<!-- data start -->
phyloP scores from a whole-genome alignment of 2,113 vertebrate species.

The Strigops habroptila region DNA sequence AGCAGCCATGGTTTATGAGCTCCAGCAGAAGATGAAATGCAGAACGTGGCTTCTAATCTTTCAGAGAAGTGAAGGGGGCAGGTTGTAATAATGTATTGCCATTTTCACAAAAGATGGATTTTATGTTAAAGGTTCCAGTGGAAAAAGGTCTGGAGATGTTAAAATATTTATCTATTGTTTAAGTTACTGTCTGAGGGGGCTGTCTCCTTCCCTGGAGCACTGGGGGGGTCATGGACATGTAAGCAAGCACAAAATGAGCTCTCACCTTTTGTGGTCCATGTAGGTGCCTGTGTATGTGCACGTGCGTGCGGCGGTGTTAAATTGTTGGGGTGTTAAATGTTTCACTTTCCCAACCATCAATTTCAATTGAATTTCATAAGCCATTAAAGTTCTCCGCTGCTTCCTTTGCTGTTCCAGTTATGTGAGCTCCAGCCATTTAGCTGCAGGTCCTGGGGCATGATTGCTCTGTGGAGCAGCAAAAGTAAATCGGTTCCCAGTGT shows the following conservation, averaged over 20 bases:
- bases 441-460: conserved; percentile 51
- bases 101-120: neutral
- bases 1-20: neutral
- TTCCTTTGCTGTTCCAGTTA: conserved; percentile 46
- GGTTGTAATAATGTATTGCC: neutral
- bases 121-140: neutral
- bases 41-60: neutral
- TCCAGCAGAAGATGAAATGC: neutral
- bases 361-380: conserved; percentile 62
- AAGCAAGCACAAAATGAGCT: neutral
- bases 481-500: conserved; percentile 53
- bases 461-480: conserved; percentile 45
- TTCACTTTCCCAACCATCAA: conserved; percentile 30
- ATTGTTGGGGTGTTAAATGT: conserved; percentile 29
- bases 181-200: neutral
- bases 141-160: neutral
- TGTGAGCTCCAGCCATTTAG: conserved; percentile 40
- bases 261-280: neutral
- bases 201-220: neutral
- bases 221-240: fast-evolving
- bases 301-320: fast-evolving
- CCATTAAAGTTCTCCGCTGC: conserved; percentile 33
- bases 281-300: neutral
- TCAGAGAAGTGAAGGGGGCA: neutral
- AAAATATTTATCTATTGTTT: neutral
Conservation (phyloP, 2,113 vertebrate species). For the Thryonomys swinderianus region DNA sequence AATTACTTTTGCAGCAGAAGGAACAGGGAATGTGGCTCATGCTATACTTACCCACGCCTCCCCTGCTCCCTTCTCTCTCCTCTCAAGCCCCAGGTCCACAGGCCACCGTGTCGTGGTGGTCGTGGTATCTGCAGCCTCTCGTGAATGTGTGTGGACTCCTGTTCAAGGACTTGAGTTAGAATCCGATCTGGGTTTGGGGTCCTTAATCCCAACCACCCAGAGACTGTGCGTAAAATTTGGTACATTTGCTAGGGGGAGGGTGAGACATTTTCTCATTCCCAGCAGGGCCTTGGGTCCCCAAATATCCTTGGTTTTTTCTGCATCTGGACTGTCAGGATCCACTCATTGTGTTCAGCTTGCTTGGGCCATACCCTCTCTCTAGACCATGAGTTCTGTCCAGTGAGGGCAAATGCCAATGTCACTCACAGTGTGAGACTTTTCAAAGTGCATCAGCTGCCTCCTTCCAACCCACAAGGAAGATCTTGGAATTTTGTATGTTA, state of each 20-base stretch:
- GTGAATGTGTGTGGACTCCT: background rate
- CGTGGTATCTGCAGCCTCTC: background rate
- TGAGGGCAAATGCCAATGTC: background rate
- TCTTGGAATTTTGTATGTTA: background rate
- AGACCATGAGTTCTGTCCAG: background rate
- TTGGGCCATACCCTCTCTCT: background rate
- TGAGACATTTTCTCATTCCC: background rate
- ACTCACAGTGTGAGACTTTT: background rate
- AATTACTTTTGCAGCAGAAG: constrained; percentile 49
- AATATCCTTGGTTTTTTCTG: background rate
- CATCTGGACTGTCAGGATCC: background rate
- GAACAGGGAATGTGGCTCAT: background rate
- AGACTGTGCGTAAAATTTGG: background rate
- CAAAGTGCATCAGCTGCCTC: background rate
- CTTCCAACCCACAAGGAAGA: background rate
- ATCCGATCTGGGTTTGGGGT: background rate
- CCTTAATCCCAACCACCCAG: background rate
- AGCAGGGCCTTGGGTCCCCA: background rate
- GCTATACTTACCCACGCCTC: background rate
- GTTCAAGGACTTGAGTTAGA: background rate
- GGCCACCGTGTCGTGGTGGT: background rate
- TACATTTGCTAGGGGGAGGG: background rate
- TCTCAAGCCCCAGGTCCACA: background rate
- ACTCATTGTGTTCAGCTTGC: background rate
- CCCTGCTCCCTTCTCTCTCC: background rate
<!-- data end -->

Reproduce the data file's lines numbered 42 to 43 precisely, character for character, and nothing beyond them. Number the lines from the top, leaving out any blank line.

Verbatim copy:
- CAAAGTGCATCAGCTGCCTC: background rate
- CTTCCAACCCACAAGGAAGA: background rate